• Water quality data is unavailable to consumers leading to the consumption of contaminated water by resulting in illnesses.
  • Data on the mix of consumers is not always available with the utilities and they usually adopt a single service provision strategy for all types of consumers.
  • Poor data on slums is a point of major concern for the utilities.

Operating ratio of 20 Urban Water Supply and Sanitation (UWSS) utilities in India

Operating ratio of 20 Urban Water Supply and Sanitation (UWSS) utilities in India

Source: ADB (2007) Benchmarking and Data Book of Water Utilities in India: Asian Development Bank

Key Recommendations

Private sector participation in water management

  • Social, democratic and environmental objectives should accompany urban water reforms with techno-economic and financial objectives.
  • Establish a politically accountable regulatory system for entry-level regulations. PPPs should proceed with systematic data-building and sectoral studies, and the local community and stakeholders should play a crucial role in designing the PPP contracts.
  • Ensure that subsidy reaches the desired section of the society before providing any incentive or subsidy for water PPP projects.
  • Reconsider government policy on subsidies in the context of the cost recovery goals under PPP.
  • Re-examine the existence of any legal prohibitions against serving informal settlements in order to extend services to the water sector.
  • Consider options such as pre-paid meters, increased pay points, mobile bill payments etc. to facilitate payment system for water bills.

Regulatory framework for urban water management

  • Water tariffs should create incentives that ensure that the users obtain the largest possible aggregate benefits for a given cost of water supply.
  • Make revenue from water users sufficient to cover the operation and management cost of the water utility, to repay loans taken to replace and expand the capital stock and provide a return on capital to cover for risk.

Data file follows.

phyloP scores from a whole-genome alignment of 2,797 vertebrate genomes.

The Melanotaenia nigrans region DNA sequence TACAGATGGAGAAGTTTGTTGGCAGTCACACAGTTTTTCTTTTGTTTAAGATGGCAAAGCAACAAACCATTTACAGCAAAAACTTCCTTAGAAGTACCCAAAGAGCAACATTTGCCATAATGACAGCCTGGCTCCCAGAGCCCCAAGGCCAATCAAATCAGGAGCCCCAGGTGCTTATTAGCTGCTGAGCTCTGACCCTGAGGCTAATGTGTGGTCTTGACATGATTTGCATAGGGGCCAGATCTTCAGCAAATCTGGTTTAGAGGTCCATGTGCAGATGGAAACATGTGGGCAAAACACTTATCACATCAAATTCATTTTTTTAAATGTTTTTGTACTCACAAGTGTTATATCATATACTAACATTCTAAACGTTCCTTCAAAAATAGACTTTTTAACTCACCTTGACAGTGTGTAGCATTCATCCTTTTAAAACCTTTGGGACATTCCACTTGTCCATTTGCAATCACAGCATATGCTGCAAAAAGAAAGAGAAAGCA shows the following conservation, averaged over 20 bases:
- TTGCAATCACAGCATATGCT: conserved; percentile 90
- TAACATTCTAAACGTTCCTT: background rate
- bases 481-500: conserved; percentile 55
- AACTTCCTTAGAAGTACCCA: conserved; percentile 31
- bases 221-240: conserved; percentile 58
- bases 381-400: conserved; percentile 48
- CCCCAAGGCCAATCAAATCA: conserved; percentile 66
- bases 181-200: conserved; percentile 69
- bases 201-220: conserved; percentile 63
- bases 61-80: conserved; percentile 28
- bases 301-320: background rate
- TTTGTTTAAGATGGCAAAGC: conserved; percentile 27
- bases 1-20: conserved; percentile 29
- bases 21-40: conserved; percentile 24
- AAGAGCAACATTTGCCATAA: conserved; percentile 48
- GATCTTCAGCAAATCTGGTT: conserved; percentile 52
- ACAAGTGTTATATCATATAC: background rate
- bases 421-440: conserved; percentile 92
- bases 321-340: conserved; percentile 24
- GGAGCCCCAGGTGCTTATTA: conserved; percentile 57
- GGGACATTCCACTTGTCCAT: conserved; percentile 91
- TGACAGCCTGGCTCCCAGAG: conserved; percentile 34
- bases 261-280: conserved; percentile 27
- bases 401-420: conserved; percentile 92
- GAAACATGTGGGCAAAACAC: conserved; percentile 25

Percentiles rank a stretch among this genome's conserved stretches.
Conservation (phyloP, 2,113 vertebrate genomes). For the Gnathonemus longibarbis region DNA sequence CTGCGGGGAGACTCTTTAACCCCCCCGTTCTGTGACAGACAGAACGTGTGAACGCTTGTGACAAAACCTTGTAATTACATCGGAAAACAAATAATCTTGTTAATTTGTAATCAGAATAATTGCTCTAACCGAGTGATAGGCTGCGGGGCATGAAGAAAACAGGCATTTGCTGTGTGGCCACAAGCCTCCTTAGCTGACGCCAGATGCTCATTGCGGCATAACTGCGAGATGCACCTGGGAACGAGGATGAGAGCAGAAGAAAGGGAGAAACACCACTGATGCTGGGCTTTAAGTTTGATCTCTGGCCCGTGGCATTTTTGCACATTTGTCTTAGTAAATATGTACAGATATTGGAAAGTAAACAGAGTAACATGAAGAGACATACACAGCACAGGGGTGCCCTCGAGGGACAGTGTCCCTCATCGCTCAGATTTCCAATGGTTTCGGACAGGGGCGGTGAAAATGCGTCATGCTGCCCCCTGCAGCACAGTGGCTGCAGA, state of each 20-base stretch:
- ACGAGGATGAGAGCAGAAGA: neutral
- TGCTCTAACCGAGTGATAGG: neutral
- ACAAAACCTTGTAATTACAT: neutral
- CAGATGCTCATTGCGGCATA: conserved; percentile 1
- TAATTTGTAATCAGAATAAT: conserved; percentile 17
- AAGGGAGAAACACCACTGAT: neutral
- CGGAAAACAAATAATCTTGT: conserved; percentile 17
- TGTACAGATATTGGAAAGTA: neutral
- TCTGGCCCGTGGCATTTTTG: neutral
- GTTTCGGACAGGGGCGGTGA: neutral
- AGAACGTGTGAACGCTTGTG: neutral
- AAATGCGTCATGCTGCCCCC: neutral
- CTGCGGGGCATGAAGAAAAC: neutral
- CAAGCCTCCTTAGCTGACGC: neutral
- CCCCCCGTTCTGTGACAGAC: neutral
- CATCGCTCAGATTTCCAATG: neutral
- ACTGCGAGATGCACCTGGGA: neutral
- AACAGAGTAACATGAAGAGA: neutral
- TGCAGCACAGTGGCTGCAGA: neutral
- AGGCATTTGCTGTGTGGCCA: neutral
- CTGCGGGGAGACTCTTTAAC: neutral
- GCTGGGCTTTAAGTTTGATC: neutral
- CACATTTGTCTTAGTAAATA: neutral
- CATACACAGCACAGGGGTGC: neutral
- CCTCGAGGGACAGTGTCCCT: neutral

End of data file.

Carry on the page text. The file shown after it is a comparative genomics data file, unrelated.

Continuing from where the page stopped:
• Make the regulations of the UWSS system accountable to the public.

Water data and measurement

  • Conduct special education and training programmes about water quality testing and poor hygiene health issues for slum dwellers.
  • Provide training services to managers and technicians in water utilities in addition to developing or adapting new technologies and instruments for water measurements.
  • Create platforms for private institutes that are working as environmental consultants in India to share their data on environmental parameters such as water quality and wastewater for some regions.
  • Create benchmarks for industry-wide water use as this could help to promote industrial water use efficiency.
  • Allow independent research institutes to help the government by conducting research on appropriate sanitation and waste disposal technologies for low income and high-density settlements.

Building capacity in the urban water sector

  • Create regular skill development programs, management courses, on-field research as these are necessary for continuous development of capacity in the urban water management sector.
  • Incorporate skilled operators, technicians, managers, decision-makers, etc. to ensure the correct functioning of the UWSS sector.
  • Develop institutional capacity for urban governance at state and ULB levels to promote urban planning and inclusive city development.
  • Improve human resource capacity to enhance efficiency in civic administration for planned and inclusive spatial and socio-economic development of cities.
  • Implement effective projects and reforms under Jawaharlal Nehru National Urban Renewable Mission (JNNURM).
  • Facilitate institutional arrangements and networking of training and research institutions. Also, develop improved procedures and systems to enhance service delivery.

While clean water supply needs to reach everyone, the water supply and sanitation system should be operated in a cost-efficient manner like other public utilities such as electricity, transportation and heath.